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you're talking to the author of the bill. >> yes. >> that was not the intent of congress to carve out a business exemption. i understand the french and iranians and all this stuff. that was not the intent of the congress. >> we're not carving out a wholesale waiver intent. it's a case-by-case basis. very carefully and narrowly tailored, number one. number two, the text of the law is clear. the secretary of homeland security -- >> i agree with you. >> -- can waive the travel on dual nationality restrictions if he deems that it is in the law enforcement or national security interests of the country to do so. now, we believe the full and fair implementation of the law is, in fact, in our national security interest. we have a very thorough systematic -- >> i guess it depends how you define national security interest. i will commend that jeh johnson
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called me to add libya, somalia and yemen to this list. and i -- >> and i concurred in that. >> and i commend that decision. i'm sure you're going to construe the law and your interpretation. i do think adding those three countries was a positive step. just one last question. on the designation of iran as a jurisdiction, primary money laundering concern, do you have -- are we going to keep that designation or is there any attempt by you to lift that designation? >> we've had no such determination. i haven't contemplated it. >> do you intend to consider additional measures to provide economic relief to iran to lift any other designations? >> none at this point in time that i know of. >> okay. i appreciate that.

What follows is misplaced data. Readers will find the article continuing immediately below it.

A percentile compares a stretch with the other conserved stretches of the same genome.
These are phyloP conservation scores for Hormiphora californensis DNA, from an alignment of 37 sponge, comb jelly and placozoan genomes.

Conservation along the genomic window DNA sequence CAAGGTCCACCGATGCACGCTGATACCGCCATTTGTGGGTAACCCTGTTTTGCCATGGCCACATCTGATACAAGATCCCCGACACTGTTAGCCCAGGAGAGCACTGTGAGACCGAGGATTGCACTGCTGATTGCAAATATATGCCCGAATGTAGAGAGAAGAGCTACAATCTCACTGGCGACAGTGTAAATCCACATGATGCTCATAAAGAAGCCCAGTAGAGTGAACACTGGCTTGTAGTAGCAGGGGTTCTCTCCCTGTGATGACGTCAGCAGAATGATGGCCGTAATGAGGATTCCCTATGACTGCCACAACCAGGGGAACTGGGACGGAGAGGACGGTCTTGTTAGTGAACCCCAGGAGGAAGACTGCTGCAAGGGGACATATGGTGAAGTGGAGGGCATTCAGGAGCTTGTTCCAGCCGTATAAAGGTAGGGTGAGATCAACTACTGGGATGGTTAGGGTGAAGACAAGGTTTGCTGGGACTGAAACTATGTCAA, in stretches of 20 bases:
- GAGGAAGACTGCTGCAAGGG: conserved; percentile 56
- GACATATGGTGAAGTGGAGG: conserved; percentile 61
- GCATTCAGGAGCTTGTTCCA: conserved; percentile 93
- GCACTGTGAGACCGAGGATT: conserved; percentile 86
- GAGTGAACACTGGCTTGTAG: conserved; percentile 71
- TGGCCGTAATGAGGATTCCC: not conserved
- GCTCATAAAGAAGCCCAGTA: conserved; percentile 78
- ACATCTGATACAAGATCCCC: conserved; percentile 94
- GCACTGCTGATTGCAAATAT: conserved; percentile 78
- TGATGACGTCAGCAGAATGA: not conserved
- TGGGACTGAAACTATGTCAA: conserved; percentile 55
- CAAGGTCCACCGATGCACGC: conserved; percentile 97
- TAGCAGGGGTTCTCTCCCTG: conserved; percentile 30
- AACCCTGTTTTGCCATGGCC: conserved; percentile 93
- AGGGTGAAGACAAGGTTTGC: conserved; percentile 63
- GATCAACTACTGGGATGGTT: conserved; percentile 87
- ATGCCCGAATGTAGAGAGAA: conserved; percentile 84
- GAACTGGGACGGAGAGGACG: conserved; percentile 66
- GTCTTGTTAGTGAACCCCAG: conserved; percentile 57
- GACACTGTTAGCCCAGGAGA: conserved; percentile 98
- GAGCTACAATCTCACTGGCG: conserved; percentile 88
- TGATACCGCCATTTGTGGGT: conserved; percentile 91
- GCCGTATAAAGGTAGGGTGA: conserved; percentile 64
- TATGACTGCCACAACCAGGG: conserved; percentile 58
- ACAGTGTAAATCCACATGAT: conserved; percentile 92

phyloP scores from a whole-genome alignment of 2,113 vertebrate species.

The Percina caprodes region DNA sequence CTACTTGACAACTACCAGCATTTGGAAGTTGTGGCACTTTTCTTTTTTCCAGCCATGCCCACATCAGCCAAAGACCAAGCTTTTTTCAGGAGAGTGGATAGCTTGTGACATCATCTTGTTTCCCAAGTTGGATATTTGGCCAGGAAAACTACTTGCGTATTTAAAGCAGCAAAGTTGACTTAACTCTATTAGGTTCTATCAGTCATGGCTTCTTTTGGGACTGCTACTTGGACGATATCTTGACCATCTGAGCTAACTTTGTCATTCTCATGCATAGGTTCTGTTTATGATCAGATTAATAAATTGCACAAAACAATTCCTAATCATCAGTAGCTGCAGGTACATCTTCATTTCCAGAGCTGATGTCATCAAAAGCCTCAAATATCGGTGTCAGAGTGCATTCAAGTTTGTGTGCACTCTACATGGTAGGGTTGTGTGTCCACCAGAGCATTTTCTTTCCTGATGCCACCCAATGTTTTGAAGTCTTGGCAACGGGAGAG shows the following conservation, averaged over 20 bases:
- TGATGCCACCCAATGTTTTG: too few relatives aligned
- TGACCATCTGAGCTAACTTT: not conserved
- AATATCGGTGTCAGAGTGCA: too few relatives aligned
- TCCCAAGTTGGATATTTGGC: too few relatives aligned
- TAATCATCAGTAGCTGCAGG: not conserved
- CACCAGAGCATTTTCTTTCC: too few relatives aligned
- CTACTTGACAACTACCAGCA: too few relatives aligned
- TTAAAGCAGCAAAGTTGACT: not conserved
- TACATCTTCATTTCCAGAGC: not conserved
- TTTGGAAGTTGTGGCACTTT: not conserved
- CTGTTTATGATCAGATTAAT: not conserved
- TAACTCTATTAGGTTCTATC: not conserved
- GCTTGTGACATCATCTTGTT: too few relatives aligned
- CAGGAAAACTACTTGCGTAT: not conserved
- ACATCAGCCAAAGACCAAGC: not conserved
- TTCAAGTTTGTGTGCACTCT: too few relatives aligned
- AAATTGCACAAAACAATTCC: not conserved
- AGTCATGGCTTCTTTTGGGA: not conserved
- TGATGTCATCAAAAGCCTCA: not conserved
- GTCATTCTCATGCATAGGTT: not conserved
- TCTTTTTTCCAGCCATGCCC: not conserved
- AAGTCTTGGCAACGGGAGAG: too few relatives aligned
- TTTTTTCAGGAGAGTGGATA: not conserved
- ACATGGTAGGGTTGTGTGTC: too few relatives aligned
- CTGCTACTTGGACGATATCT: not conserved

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chair now recognizes brad sherman of california. >> as to your bill, you point out that most isis fighters go into turkey where perhaps their passports are stamped and then they sneak into isis-controlled areas where isis has a shoddy record of stamping passports and we may have to look at every europe passport stamped in turkey that would obviously be an issue -- >> actually what is now an issue is daesh's ability to actually produce phony passports -- >> that -- that would be another issue. mr. secretary, i've got so many issues. most of them i think you'll choose to respond for the record. first on the budget. this committee has urged and voted that you spend a million and a half dollars broadcasting
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in the sindi language to reach a huge part of southern pakistan in the sindi language. now the request for additional million dollars for broadcasting efforts. if we get you a substantial increase, maybe not the full 35 million, but the first additional dollars will be to broadcast in the language of southern pakistan -- >> i think it's worth $35 million, congressman. >> it only takes $1.5 million. the rest is for whatever else you choose to spend the money on. i want to compliment your general counsel in karachi for looking into the assassination of anwar agari who was a protector of sindi culture. during world war ii, we had bombing rules of engagement. because we were serious. general de gaulle never urged us not to bomb an electric facility because it would inconvenience french civilians. he never asked dwight eisenhower not to hit a tanker truck because the civilian might be